Monday, October 29, 2007

Sheep, Rabbits, Goats, Llamas, Alpacas…

I'm referring to Rhinebeck of course. Before I pick up on all of the projects screaming for my attention, I have to pay homage to that most amazing of events, the Dutchess County Sheep and Wool Festival. I took lots of pictures, and realized after the fact that most of these were taken of the critters, not the vendors or shopping areas. Hey, when I'm shopping nothing else intrudes on my focus, not even the need to photograph!
The Featured Sheep this year was the Bluefaced Leicester, but each year I pick my own favorite breed. (In an alternate life I'll have a flock of these beauties, so it's critical that I make a careful selection!) For two years now the miniature breeds have been getting most of my attention. Here's a lovely little Cheviot sheep.

Shetland sheep are another favorite, especially after working on Pyramids, a Ron Schweitzer Fair Isle design. I was surprised and thrilled to see Yarns International at the Fest this year. These folks are purveyors of Shetland wool and patterns and work closely with Ron Schweitzer, the artist of so many amazing Fair Isle designs in natural and dyed Shetland colors. Among the outrageous samples displayed in the booth was this one by Jennifer Lindsay, (photo from book).

Check out that gorgeous and unique collar! I drooled puddles over the knit-up sample and then almost trampled my fellow shoppers after being told that the pattern was in Barbara Albright's book, "The Natural Knitter". I bought the book, specifically because I couldn’t resist this sweater, but I am already enjoying the rest of the content. I learned for example that goat tails stick up and sheep tails hang down... Crucial trivia at a Wool Fest!

Getting back to the sheep however, here's a collection of Shetland sheep that I really wanted to take home. Check out all the amazing range of colors!
Shopping was wonderful. For me the height of joy is sitting on the floor of a yarn store or booth with my friend Susan from WormSoup. This trip we found ourselves on the floor in the booth of The Needle Lady from Charlottesville, VA, looking at Hanne Falkenburg and Vivian Hoxbro kits. I regained consciousness from my yarn trance with a kit in my lap that I'd been lusting after for three years. It was obviously fate. Yes, I bought it.

By the way, for all of you who are considering various kit purchases, I heard from the proprietors of Mostly Merino, from Putney VT, that they'd noticed that the average time for someone to break down and buy a kit that they've been considering is about three years. So even though you think you're being strong, unless you've gone past three years, that kit you've been resisting is probably in your future. Go ahead and buy it now! Get a head start!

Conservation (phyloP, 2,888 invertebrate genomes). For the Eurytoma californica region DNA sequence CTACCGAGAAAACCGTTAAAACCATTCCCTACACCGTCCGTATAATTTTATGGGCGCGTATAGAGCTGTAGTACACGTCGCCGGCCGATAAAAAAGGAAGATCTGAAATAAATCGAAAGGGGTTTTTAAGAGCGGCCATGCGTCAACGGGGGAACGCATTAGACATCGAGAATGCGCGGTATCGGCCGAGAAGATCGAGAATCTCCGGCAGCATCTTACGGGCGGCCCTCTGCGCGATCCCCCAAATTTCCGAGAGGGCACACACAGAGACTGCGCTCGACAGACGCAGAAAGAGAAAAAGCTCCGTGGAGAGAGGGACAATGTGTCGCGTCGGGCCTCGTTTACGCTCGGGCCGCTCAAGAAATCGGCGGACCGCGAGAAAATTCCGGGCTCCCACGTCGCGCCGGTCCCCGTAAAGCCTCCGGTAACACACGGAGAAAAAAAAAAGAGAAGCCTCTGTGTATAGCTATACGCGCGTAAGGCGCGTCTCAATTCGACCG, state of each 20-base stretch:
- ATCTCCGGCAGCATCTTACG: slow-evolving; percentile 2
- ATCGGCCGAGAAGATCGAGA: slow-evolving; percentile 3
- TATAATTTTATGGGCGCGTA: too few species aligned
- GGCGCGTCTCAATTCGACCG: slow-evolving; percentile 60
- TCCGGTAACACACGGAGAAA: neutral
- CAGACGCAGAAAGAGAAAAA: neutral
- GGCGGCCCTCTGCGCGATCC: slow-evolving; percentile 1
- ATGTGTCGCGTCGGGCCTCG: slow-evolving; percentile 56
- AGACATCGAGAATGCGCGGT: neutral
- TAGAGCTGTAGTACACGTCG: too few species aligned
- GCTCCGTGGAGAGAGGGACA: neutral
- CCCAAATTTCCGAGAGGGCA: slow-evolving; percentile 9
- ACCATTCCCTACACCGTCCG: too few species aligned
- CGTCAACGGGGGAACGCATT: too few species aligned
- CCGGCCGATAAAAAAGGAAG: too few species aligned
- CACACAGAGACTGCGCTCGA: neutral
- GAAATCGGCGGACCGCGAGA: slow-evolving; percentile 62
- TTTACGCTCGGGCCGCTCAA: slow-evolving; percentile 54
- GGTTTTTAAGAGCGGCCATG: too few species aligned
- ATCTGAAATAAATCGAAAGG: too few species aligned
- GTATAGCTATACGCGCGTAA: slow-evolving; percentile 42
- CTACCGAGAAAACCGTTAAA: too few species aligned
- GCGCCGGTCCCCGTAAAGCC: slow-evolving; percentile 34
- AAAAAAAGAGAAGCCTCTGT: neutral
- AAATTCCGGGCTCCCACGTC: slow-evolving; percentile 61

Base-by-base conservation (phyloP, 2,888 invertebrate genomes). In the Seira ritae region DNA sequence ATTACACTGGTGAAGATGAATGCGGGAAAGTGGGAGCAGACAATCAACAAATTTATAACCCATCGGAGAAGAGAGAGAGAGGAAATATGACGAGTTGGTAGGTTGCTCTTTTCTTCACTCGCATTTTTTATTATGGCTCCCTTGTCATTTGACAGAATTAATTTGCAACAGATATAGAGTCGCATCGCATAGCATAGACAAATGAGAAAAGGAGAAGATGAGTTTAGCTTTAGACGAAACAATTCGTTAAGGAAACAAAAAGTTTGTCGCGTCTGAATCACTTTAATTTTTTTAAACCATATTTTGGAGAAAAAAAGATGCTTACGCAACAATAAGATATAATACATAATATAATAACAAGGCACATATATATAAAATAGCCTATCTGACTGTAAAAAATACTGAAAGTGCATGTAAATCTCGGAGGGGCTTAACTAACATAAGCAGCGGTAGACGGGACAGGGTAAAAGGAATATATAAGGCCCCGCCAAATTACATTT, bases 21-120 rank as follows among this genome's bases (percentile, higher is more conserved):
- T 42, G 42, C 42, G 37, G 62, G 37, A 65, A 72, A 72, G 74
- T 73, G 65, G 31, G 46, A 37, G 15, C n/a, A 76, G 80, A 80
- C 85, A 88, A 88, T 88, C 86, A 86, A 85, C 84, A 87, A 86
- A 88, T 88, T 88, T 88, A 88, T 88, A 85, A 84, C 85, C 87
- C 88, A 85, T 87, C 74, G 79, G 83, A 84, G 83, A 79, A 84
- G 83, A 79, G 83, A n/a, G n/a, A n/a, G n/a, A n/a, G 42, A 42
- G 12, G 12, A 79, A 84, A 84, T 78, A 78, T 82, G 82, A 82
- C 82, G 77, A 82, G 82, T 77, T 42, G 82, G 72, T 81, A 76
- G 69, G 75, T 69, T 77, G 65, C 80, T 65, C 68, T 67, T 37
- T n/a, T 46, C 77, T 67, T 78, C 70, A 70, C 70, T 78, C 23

Another booth where a surprising amount of money left my wallet was Golding RingSpindles. Tom and Diane Golding were showing a black walnut ball winder that crossed over from knitting accessory to furniture to art. I wanted this thing badly! I was good. I resisted. I stuck with my plan to buy a nice plastic ball winder, around $40, as recommended by Susan. My self-discipline was founded on the decision that I had to be sure I would use it before making a bigger investment. But next year look out…

The surprise purchase at the Golding booth was a "Learn to Spin" drop spindle kit. At lunch on Sunday Susan and I were joined by a group of avid spinners who convinced us that with a drop spindle by Tom Golding we'd master spinning in no time. They should have gotten a commission. We bee-lined back to the Golding booth and both purchased the kits. By dumb luck I fell in love with the spindle that was included in the kit. "Tsunami". Susan upgraded to a spindle that certainly crosses into the art world. I'm hoping she'll post a picture of it on WormSoup. (Hint, hint.)
Susan and I also managed to come away with Socks that Rock sock yarn. Honestly I have to say that that's really trophy shopping. You can buy this yarn from Blue Moon Fiber Arts Inc. on line, but there's something about getting a few skeins at the Fest in person that just makes you feel a rush of superiority and victory. It even makes standing on one of the longest non-food lines in the Fest worthwhile. Near the end of the show we saw that there were only a few skeins left. Last year there were none, so I'm guessing The Fold probably brought an extra truckload.
In addition to the shopping, we were excited to discover that Stephanie Pearl-McPhee would be speaking as part of the book signing, new this year. I think it's been over two years since I've laughed so hard. Really good for the soul. I was bummed to realize that the one thing I forgot to bring was my Yarn Harlot book, "The Secret Life of a Knitter", but hopefully another opportunity will present itself to get that treasured possession signed.

Stephanie once again accomplished the amazing feat of helping us all be proud to be knitters while at the same time poking fun at our obsessions. Members of "CHOKE" beware! (Cultural Humiliation Of Knitters Everywhere - a secret, but widespread organization.) Apologies to Stephanie for this poor picture. After this early shot I was laughing too hard to take another!
There was much, much more, but I'll wrap up here with a picture from another favorite Fest moment. I touched noses with this friendly wool-bearing beast. It was a brief moment of communion with the creatures that bring us so much joy.

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